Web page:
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Chronology: In Praise of Peter and Kenny Washington

Thoughts on a presidential rhythm section

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Peter Washington and Kenny Washington (photo: Alan Nahigian)
Kenny and Peter Washington at Dizzy’s, New York, February 2011 (photo: Alan Nahigian)

Bassist Peter Washington was born in 1964 in Los Angeles. Drummer Kenny Washington was born in 1958 in New York. Despite six years and 2,800 miles between them, PWash and KWash play like musical brothers from another mother. They were born to make music together. 

Since first sharing a bandstand in New York around 1987, they have morphed into one of the finest and most prolific bass-and-drum teams in contemporary jazz. You want your record date to sound like it was made by a working band after a three-month tour, even though it’s more likely an ad hoc group working on one, possibly zero, rehearsals? Call the Washingtons. A lot of folks already have. 

The Tom Lord Jazz Discography reports that the duo has made 75 recordings together since 1988, an astounding number in an era of diminishing opportunities. Among their employers: Dizzy Gillespie, Ray Bryant, Johnny Griffin, Nicholas Payton, Lee Konitz, Andy Bey, Tony Bennett, George Cables, Gary Smulyan, and, of course, Bill Charlap, whose suave trio has included the Washingtons since 1997. The Washingtons’ discography includes 21 dates on Criss Cross, whose hard-bop/postbop house style epitomizes the essence of their aesthetic.

The virtues they bring to any gig or session include a bonded groove as strong as new rope, inexhaustible swing, fire, creativity, dynamics, taste, a halo of tonal warmth, emotional resonance, and the flexibility to adapt to anything thrown at them. Above all, a deeply informed and profound spirit of the jazz tradition pulsates through their work, expressed in personal terms and anchored in the present tense.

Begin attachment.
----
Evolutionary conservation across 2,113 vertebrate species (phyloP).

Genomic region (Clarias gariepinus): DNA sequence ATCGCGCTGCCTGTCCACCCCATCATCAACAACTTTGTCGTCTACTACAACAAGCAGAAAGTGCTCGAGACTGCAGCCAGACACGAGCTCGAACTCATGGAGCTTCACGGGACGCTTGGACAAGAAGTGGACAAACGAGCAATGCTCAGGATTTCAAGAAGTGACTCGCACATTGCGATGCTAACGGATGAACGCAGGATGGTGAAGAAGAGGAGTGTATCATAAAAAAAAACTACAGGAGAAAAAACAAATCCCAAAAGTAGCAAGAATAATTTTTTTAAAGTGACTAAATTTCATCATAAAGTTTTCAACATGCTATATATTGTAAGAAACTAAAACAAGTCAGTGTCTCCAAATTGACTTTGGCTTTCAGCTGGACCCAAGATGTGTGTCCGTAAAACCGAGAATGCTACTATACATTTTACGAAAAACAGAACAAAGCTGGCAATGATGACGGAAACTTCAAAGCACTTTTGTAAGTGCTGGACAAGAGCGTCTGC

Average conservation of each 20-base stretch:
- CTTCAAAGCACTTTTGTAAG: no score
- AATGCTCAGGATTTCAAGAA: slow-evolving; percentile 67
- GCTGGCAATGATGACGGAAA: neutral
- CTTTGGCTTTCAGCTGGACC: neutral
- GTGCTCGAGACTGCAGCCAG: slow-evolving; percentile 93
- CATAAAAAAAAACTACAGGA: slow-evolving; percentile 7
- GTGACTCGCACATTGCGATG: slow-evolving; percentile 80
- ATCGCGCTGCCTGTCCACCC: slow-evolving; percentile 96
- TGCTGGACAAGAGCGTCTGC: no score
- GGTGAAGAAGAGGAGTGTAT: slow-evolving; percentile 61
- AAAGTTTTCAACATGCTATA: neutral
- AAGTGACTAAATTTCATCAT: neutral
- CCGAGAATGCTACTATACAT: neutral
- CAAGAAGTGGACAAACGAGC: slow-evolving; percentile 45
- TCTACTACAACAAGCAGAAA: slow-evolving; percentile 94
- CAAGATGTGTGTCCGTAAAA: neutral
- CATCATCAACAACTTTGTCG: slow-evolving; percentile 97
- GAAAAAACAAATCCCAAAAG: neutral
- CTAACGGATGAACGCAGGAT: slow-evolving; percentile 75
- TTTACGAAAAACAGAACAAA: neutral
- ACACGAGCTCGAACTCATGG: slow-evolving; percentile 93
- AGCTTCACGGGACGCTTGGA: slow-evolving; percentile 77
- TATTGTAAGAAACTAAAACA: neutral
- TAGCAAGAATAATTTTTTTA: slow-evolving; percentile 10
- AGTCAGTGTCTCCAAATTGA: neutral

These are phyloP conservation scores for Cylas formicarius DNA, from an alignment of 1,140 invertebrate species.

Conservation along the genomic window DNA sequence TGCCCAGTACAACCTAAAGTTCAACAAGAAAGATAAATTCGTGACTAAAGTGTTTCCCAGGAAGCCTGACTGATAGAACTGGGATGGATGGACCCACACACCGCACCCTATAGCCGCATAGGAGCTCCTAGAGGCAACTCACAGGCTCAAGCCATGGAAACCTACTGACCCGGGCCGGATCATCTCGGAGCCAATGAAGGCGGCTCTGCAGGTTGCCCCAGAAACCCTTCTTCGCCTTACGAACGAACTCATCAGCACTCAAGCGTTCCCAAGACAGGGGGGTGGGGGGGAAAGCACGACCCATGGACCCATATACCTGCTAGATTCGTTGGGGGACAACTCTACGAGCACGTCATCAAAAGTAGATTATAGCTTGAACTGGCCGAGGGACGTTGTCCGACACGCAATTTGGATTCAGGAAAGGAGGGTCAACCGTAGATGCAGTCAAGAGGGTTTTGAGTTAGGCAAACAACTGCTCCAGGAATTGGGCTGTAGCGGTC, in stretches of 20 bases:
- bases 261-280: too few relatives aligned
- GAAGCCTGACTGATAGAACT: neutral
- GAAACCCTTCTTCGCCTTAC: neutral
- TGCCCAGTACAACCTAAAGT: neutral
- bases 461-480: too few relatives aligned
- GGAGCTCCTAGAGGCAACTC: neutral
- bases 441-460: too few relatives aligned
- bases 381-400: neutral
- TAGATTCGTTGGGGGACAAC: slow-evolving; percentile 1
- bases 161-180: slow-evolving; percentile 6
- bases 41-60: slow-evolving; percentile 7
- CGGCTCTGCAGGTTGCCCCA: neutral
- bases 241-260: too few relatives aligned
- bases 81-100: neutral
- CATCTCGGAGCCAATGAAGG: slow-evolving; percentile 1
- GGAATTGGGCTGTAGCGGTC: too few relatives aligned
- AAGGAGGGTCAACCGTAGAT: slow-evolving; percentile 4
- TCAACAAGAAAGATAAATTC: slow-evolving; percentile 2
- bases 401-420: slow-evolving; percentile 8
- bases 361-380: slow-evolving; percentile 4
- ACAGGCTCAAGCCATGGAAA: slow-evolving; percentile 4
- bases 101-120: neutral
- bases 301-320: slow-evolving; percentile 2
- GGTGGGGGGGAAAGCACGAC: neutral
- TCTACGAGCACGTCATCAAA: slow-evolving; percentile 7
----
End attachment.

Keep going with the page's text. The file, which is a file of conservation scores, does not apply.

“They’re always swinging,” said Payton, whose Relaxin’ with Nick (Smoke Sessions) from 2019 is the most recent recording with a Washington backbone. “It always feels good. They figured out early in their association that lock-up, that sync, and that’s why they’ve been hired and treasured by the greatest practitioners of this music. They’re incredibly consistent, with a high level of finesse and mastery.”

For a demonstration, try “Afternoon in Paris” from Reunited (Criss Cross), recorded in 1995 by the underrated late pianist Richard Wyands, a wise storyteller. The trio sounds as tight as family. Kenny and Peter are tippin’—articulating the time and swing lightly but firmly, as if the beat were dancing on air. The routine is not unexpected: a supple two-beat bounce over brushes transitioning into a finger-popping stroll in four with sticks. But execution is at the highest level, alive with individualized personality. Somewhere the ghosts of Doug Watkins and Arthur Taylor are smiling. 

Peter and Kenny feel the beat in the same place. I’d call it on top of the middle. Neither behind the beat nor in front of it, they’re still up on its ass, driving the music forward without breaking a sweat. Truism: The more you relax, the harder you can work. They have an infinite number of gears in terms of volume and intensity (not the same thing). At the top of Wyands’ climactic third chorus, he glides into a block-chord tremolo that prompts the Washingtons to dig deeper. You almost feel it more than you hear it. Kenny’s hi-hat and ride cymbal snap a bit harder. Peter’s walking lines move into more dramatic melodic and rhythmic territory.